The republican section opens with eight 'Saturnian inscriptions,' among which the song of the Arval Brethen [no. 1 = CIL I(2) 2] whose structure, diction, rhythm and ritual function receive an exhaustive treatment and are aptly compared with the prayer to Mars preserved in Cato, De Agr. 141.2-3. The nominative plural form "magistreis" in the prose text of no. 2 [= CIL I(2) 364] deserves a note ad loc. before it can be adduced as a parallel for Vertuleieis in CIL I(2) 1531, no. 6 in the selection. No. 3, the Mummius inscription CIL I(2) 626, which C. believes to be in prose, is a fit companion to the texts commemorative of military triumphs presented in nos. 4 and 5 (the latter being the collection of literary references to the so-called tabulae triumphales already summarily commented upon by A. Traina, Comoedia. Antologia della Palliata [Padova 1960] 157-8). Nos. 6 and 7 [= CIL I(2) 1531 and 632] are two dedications to Hercules, with the hexametric no. 7 quoted as a parallel for the preceding Saturnians; fine translations obtain and the instructive relation which Buecheler recognized between no. 6 and Verg., Aen. 8. 364 is happily revived. Next come the Scipionic epitaphs (nos. 9-13 = CIL I(2) 8-9, 6-7, 10, 11 and 15), the discussion of which opens with a description of the physical configuration of the hypogaeum, an outline of the probable sequence of texts and a sketch of a tentative chronology of the tomb and its inscribed contents.3 The elucidation of linguistic features is consistently clear and detailed and the observations on the connotations, literary and political, of the diction are remarkably nuanced and perceptive, except for the note (one unhelpful reference to Latte) on the apex worn by the flamen Dialis in CIL I(2) 10.1 where Servius, ad Aen. 2. 683 would have sufficed. Extremely regrettable also is the omission of two indispensable treatments of the texts under consideration: A. Ernout, Recueil de textes latins archai=ques (Paris 1957) and E .H. Warmington, Remains of Old Latin. Vol IV. Archaic Inscriptions (Cambridge MA-London 1940, repr. 1953). Such omission is particularly glaring given the considerable overlap between C.'s selection and that of his precedecessors (Warmington translates no fewer than eighteen of the twenty-three texts chosen by C.) and the relevance of Ernout's linguistic notes to any treatment of archaic Latin (Ernout discusses 15 of C.'s 23 texts).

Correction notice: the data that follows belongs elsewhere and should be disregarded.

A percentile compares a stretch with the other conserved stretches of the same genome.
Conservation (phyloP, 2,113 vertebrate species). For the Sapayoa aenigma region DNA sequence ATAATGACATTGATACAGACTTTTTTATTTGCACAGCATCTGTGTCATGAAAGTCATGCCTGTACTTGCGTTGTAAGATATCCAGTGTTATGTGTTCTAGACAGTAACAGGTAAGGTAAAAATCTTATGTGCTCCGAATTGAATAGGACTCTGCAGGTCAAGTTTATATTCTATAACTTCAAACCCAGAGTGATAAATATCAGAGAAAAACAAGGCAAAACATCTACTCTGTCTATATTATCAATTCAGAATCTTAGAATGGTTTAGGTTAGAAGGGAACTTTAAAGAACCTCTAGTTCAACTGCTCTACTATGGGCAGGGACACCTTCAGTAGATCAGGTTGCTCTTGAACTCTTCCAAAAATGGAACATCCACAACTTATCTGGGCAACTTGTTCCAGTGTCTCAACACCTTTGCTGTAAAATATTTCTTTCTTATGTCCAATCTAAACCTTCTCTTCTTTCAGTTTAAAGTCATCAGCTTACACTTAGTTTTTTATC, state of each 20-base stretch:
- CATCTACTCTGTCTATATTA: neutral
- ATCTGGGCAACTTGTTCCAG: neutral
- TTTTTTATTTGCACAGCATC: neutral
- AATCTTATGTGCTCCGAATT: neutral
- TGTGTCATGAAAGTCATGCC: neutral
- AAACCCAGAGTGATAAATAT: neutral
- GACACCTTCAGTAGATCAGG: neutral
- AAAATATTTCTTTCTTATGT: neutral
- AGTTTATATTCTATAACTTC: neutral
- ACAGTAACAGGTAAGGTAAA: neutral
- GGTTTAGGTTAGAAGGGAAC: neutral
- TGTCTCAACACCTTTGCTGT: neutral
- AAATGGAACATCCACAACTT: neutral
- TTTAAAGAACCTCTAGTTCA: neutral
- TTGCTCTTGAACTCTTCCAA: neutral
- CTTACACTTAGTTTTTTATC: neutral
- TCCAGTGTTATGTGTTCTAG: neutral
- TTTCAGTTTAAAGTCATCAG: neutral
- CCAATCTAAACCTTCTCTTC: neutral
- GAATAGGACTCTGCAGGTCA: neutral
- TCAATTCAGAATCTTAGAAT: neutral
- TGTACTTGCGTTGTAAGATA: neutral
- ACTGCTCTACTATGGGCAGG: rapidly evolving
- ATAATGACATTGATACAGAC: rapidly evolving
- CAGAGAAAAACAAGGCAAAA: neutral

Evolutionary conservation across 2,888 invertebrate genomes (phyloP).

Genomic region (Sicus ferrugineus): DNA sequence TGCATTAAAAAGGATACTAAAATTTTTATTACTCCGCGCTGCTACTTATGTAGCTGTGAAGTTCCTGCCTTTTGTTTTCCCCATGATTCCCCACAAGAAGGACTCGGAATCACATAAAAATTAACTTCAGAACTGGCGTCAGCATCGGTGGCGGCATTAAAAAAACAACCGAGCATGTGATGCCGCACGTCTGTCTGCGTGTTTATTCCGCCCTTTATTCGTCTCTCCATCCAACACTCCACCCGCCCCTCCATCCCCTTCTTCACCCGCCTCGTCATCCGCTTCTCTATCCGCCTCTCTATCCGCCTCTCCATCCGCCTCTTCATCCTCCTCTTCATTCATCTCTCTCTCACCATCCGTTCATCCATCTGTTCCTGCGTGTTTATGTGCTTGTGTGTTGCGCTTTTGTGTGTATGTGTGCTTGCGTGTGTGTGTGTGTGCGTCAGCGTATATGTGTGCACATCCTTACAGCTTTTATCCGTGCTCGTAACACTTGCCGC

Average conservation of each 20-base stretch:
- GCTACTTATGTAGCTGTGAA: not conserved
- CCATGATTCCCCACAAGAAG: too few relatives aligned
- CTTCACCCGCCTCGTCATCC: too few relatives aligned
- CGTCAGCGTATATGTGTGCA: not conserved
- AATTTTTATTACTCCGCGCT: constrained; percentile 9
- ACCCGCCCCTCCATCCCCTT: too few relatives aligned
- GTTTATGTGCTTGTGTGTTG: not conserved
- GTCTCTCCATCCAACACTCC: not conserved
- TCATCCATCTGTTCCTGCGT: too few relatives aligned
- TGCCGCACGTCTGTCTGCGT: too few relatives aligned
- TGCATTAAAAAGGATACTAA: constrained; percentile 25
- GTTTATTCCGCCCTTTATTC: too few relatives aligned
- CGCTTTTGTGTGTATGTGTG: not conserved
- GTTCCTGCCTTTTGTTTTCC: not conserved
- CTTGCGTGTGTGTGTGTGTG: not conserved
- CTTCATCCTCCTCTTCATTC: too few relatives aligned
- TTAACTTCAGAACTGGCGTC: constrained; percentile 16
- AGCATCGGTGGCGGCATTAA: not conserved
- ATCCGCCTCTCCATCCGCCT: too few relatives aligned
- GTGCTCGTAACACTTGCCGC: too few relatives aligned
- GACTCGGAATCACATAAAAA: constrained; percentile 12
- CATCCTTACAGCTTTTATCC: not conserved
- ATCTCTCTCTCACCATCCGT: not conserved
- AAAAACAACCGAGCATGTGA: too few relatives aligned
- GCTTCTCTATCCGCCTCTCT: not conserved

The other republican inscriptions include the verses praising the painter of the Temple of Juno at Ardea (no. 14* known only from Pliny, NH 35.155), an epigram commemorating the hauling of ships over the Isthmus in Rome's campaign against Cilician pirates (no. 15 = CIL I(2) 2662) and several epitaphs (nos. 16-23). In 14*.1, C.'s suggestion that the vexed "loco" be replaced by "Iovis" is palaeographically difficult and detracts from Juno, the actual dedicatee, whose name occurs in line 2 (Reginae Iunonis supremi coniugis templum); the emendation is meant to provide a suitable noun for the adjective supremi ("the temple of Queen Juno, wife of Highest Jupiter"), but the line could perhaps read "... of Queen Juno, [wife] of the Sovereign consort" (with an ellipsis similar to the one in CIL VI 1274: Caeciliae, / Q(uinti) Cretici f(iliae), / Metellae, Crassi). Brief treatments of no. 17** = CIL I(2) 1211 already exist: Warmington, ROL, IV no. 18 and S.B. Pomeroy, Goddesses, Whores, Wives and Slaves (New York 1995(2)) 199, and the first recorded funerary laudatio of a woman is that of Popilia (in 102 B.C.) mentioned in Cic. De or. 2.44. A list of the principal (attested) laudationes can be found in M. Durry, Eloge fune\bre d'une matrone romaine (Paris 1950) 65-66. To the remark that the epithet frugi said of the freedman commemorated on no. 18 (= CIL I(2) 1210) is often applied to freedmen and slaves, one should add that the homonymous laudatory cognomen is almost exclusively attested among the republican nobility (Kajanto, Latin Cognomina 63 and 253). To the discussion of no. 20 (= CIL I(2) 1214) add G. Sanders' article (reprinted in Lapides memores [Faenza 1991] 427 ff.) mentioned in the note on line 5. Finally, an explicit mention that no. 23 is a graffito would have elucidated the puzzling casualness of the 'epitaph' (of none other than P. Clodius Pulcher!) scratched on a wall at the entrance of the theater at Terracina.
The selection of inscriptions of imperial date is similarly guided by a desire to discuss interesting texts seldom read. The section concerned with emperors, notables, matters of state and public buildings (nos. 24-37) thus includes a Campanian inscription (no. 24 = CIL X 3757) documenting the cult of Augustus' adopted sons during their lifetime; the poem (no. 31 = CIL VI 1163) on the base of the obelisk brought from Egypt to Rome by Constantius; the (pedantic) epitaph (no. 32 = CIL VI 1779) of Vettius Agorius Praetextatus who seems to have been engaged in the correction of manuscripts of pagan classics, though there is no trace of him in the ms. subscriptions owed to the circle of Symmachus; and the verses (no. 36 = CIL III 735) which Theodosius II had inscribed above the Golden Gate at Constantinople. From among the texts written on private buildings and objects (nos. 38-56), of note is the couplet said to have been inscribed on the table of Saint Augustine (no. 55*) and which is found reproduced in a late antique inscription from former Yugoslavia.